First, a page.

Job interviews have always been nerve-wracking, but virtual interviews feel like a different challenge altogether. You’re worried about technical glitches, it’s tougher to make small talk and develop good rapport, or you may struggle to pick up on nonverbal cues. It’s no wonder that a 2017 study found that eight in 10 job seekers said video interviews are just as stressful or even more stressful than in-person interviews (and that was before they became the norm).
1. Remember that all of the traditional interview advice still applies
Virtual interviews are a different format, but the nuts and bolts are still largely the same. That’s why nearly all of the experts mentioned that the typical interview best practices should still be a high priority.
From researching the company and thoroughly reading the job description to practicing your answers to common questions and sending a “thank you” note, remember to start with the basics. From the get-go, approach it just as you would an in-person interview.
2. Read the instructions carefully
It can feel like every single company uses something different for their virtual interviews. Some use Zoom, others use Google Meet—you get the idea.
That’s why Jade Hugh, senior talent advisor at Bloom, recommended that you review the interview instructions carefully so you know exactly where you need to be, if there’s certain software you need to have installed, and if there’s a password or something else required.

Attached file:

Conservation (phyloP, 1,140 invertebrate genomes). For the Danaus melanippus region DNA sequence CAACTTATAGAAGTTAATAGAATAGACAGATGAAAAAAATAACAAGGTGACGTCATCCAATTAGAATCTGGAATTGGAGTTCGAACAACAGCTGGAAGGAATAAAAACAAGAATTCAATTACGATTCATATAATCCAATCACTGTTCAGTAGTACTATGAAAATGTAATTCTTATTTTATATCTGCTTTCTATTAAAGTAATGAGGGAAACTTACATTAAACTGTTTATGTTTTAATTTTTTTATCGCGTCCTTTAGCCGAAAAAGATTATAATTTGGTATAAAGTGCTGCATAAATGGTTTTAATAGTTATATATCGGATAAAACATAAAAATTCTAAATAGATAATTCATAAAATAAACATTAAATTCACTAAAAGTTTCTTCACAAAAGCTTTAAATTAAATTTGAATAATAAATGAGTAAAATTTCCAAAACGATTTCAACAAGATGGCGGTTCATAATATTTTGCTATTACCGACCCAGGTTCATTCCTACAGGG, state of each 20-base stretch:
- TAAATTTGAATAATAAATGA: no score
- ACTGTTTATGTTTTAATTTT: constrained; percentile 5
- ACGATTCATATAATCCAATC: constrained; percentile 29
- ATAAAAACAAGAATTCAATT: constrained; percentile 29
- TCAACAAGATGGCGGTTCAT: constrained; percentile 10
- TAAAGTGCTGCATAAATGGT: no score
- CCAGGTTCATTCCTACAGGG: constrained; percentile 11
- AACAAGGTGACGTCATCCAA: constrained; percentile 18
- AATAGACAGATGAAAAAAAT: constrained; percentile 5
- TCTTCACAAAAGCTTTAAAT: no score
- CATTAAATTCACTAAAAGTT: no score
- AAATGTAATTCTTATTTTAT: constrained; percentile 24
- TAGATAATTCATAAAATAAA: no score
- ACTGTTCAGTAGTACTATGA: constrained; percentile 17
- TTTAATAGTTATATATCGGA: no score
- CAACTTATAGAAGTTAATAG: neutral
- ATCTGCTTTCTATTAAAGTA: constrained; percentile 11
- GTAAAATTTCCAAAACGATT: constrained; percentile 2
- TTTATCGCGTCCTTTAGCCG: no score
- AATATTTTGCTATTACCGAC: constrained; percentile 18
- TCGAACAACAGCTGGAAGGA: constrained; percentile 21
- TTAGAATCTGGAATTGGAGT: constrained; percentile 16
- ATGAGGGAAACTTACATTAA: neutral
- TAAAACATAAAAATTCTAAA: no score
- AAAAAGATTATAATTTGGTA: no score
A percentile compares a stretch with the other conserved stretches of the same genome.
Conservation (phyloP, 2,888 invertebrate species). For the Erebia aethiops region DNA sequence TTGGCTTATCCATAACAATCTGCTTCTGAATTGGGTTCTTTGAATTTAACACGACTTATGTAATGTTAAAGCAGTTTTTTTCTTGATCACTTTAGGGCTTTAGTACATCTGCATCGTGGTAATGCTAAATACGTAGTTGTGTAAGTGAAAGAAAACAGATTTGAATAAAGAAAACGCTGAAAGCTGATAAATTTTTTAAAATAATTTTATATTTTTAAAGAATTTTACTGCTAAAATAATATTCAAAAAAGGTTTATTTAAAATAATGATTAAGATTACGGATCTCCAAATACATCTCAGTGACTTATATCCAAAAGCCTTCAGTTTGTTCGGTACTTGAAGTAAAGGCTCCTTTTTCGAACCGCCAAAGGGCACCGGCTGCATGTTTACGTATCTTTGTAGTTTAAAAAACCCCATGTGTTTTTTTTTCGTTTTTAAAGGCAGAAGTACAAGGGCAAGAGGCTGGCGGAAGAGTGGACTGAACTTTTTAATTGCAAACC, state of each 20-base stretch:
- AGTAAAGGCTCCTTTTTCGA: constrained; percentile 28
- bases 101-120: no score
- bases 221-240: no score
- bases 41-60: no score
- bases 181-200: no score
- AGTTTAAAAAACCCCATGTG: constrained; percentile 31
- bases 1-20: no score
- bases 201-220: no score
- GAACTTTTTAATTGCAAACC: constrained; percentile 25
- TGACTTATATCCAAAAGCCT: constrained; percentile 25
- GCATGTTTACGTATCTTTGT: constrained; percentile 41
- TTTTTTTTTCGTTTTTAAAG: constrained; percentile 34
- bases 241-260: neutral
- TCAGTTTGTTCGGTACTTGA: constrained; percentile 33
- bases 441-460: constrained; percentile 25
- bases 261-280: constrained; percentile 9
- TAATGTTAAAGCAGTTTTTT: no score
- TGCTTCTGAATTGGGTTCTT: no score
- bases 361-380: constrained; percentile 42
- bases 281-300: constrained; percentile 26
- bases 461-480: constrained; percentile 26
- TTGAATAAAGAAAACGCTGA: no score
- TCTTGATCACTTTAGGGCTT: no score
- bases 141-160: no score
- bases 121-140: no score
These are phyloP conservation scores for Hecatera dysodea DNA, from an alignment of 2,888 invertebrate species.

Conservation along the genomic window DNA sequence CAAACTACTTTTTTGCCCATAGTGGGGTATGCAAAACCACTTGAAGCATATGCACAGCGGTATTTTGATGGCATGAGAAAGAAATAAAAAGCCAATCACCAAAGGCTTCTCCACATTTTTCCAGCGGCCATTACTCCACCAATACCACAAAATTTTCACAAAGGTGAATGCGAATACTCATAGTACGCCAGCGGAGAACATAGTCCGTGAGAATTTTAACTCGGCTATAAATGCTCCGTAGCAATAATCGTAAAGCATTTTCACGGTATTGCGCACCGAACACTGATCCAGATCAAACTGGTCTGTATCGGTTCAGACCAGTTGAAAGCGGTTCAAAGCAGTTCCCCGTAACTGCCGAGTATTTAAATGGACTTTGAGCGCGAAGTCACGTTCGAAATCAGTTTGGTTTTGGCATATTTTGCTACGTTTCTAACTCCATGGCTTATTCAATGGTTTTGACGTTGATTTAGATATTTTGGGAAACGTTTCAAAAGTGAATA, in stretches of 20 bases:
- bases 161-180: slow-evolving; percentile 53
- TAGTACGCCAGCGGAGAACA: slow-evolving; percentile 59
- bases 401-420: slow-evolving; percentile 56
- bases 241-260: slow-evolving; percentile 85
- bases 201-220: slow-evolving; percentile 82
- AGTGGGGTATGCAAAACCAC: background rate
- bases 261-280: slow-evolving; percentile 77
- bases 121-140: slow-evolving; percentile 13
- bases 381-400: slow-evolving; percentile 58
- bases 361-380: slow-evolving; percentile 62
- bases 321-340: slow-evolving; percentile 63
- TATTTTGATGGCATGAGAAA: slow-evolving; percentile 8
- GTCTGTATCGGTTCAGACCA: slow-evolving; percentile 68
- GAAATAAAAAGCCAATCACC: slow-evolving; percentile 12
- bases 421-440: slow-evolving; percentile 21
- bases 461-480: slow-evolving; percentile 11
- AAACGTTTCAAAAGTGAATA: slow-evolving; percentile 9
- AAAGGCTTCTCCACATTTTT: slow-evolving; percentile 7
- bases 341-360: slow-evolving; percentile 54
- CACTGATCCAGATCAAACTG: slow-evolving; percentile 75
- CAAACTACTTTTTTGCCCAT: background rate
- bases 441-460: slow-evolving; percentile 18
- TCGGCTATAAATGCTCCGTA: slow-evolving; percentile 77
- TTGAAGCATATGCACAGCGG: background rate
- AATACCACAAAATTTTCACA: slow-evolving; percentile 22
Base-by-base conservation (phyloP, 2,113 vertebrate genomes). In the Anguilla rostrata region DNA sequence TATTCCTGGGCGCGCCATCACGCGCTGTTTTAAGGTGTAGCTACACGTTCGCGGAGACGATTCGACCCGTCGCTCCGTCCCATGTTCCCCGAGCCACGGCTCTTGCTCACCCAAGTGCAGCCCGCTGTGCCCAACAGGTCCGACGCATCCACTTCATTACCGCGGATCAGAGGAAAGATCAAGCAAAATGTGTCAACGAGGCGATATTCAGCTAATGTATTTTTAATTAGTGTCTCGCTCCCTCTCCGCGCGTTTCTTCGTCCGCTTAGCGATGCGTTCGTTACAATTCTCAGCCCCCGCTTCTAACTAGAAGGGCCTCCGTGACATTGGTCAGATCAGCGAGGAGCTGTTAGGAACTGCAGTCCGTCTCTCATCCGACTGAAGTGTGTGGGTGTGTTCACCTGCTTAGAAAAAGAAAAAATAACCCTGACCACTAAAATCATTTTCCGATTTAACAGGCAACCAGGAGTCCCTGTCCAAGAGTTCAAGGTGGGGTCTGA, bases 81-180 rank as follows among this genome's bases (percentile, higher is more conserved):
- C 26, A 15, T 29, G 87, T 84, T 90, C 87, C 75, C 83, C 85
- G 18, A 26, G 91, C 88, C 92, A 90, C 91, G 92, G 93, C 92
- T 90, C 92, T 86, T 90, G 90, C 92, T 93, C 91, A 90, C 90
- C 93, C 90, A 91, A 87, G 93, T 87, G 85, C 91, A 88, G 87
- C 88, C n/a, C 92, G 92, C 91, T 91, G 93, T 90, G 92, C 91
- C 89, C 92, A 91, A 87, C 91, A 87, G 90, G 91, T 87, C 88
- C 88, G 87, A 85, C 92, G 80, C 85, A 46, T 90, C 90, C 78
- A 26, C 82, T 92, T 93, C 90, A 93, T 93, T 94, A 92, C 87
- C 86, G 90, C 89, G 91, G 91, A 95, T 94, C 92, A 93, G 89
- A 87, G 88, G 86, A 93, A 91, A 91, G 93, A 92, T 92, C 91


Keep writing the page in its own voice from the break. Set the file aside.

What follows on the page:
3. Check your technology
Technology hurdles can sidetrack your interview (not to mention cause you a lot of added stress), so it’s wise to double-check all of your equipment before signing on for the interview.
Is your camera working? What about your microphone? Can you access the interview platform? Is your Wi-Fi connection stable?
“This gives you the chance to contact the interviewer early, just in case you notice an issue,” said Kimone Napier, HR Strategist.
4. Find a quiet, distraction-free space
Doing your interview from your kitchen table while your toddler tosses things out of your cupboards or your roommate makes an omelet isn’t ideal. Instead, find a quiet space where you can focus on the conversation.
If there’s no such thing as a quiet spot in your home (hey, we get it), Napier said an application like Krisp can help you cancel out unwanted background noise.